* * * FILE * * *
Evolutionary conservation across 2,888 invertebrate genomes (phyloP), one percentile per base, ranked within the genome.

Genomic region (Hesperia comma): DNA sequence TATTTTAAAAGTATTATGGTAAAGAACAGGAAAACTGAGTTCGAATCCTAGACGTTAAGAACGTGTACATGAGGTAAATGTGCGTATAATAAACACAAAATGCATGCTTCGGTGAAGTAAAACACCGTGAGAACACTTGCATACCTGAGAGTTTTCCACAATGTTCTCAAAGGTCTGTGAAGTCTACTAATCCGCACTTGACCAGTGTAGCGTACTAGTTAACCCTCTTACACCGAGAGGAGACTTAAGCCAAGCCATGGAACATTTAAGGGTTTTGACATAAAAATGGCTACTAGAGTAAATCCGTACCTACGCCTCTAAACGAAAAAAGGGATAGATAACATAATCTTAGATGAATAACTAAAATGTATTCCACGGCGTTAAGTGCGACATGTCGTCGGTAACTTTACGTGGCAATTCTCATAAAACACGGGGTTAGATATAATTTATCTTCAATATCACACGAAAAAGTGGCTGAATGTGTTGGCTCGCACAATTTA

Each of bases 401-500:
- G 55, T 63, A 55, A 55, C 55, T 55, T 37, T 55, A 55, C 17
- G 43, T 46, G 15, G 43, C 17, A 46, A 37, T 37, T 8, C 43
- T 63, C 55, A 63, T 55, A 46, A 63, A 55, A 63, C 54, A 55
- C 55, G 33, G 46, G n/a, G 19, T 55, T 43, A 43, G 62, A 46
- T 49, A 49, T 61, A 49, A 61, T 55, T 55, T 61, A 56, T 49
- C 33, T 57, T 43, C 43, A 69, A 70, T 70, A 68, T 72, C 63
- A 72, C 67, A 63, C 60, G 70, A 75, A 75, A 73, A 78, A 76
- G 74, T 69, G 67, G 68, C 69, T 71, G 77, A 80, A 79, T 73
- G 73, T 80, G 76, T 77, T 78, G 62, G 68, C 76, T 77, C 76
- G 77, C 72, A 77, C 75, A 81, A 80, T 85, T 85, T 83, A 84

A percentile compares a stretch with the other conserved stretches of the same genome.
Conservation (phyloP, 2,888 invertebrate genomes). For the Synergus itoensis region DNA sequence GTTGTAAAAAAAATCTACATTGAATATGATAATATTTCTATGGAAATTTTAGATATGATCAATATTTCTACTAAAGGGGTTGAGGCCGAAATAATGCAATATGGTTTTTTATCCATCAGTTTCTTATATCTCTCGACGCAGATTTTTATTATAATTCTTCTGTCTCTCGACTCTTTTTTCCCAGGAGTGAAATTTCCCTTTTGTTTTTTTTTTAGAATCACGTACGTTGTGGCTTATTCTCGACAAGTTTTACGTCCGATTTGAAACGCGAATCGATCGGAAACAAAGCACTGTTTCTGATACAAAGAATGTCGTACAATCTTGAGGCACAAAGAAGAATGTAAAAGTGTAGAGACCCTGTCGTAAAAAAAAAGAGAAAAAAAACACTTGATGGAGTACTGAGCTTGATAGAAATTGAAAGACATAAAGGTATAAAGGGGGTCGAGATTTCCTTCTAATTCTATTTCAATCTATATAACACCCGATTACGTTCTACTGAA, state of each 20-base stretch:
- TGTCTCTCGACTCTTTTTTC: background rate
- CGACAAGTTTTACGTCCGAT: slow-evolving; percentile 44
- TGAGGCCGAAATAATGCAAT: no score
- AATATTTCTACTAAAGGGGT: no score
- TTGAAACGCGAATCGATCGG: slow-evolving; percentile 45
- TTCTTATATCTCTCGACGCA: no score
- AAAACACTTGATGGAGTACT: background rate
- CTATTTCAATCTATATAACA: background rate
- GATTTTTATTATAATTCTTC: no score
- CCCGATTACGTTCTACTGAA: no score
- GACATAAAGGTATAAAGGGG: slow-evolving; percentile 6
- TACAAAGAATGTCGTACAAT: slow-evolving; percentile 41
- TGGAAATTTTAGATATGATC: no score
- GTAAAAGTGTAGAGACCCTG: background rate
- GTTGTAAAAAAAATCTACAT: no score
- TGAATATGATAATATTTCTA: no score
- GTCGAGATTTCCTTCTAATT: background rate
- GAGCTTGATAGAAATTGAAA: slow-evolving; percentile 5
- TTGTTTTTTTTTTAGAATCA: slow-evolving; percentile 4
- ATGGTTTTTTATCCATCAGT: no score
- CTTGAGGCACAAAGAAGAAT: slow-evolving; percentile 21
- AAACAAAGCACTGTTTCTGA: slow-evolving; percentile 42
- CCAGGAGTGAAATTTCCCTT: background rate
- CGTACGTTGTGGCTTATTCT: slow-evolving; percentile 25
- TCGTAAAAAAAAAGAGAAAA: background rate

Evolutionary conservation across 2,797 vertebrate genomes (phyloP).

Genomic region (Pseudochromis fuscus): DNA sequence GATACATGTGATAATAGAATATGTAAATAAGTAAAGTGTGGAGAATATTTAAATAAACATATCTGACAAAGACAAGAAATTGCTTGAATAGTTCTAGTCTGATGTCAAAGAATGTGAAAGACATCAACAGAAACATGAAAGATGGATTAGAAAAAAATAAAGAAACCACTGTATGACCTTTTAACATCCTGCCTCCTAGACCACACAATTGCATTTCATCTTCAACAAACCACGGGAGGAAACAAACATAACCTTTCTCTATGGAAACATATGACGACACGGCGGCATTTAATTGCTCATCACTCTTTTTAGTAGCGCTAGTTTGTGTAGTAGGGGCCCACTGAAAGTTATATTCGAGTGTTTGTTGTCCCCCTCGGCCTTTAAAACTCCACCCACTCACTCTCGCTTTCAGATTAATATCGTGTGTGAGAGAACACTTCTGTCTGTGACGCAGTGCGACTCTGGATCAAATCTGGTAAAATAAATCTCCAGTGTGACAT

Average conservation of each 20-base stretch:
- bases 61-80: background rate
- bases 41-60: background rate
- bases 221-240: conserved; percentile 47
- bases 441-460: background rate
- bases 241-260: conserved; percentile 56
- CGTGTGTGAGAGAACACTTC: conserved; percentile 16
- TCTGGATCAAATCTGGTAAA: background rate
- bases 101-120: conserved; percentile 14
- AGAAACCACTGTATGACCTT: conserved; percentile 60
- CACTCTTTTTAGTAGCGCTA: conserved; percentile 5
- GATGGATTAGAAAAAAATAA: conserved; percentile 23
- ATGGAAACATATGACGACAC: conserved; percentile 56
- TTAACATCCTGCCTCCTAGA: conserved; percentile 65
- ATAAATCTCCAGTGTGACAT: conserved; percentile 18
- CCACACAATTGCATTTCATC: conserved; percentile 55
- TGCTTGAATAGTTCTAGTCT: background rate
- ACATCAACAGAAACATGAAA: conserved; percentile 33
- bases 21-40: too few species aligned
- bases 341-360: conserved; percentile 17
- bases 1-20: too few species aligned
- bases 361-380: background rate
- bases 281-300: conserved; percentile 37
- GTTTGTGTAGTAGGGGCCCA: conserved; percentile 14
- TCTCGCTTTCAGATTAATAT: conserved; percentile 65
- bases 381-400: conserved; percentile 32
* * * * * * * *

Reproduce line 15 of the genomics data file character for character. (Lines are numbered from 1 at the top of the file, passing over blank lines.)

Conservation (phyloP, 2,888 invertebrate genomes). For the Synergus itoensis region DNA sequence GTTGTAAAAAAAATCTACATTGAATATGATAATATTTCTATGGAAATTTTAGATATGATCAATATTTCTACTAAAGGGGTTGAGGCCGAAATAATGCAATATGGTTTTTTATCCATCAGTTTCTTATATCTCTCGACGCAGATTTTTATTATAATTCTTCTGTCTCTCGACTCTTTTTTCCCAGGAGTGAAATTTCCCTTTTGTTTTTTTTTTAGAATCACGTACGTTGTGGCTTATTCTCGACAAGTTTTACGTCCGATTTGAAACGCGAATCGATCGGAAACAAAGCACTGTTTCTGATACAAAGAATGTCGTACAATCTTGAGGCACAAAGAAGAATGTAAAAGTGTAGAGACCCTGTCGTAAAAAAAAAGAGAAAAAAAACACTTGATGGAGTACTGAGCTTGATAGAAATTGAAAGACATAAAGGTATAAAGGGGGTCGAGATTTCCTTCTAATTCTATTTCAATCTATATAACACCCGATTACGTTCTACTGAA, state of each 20-base stretch: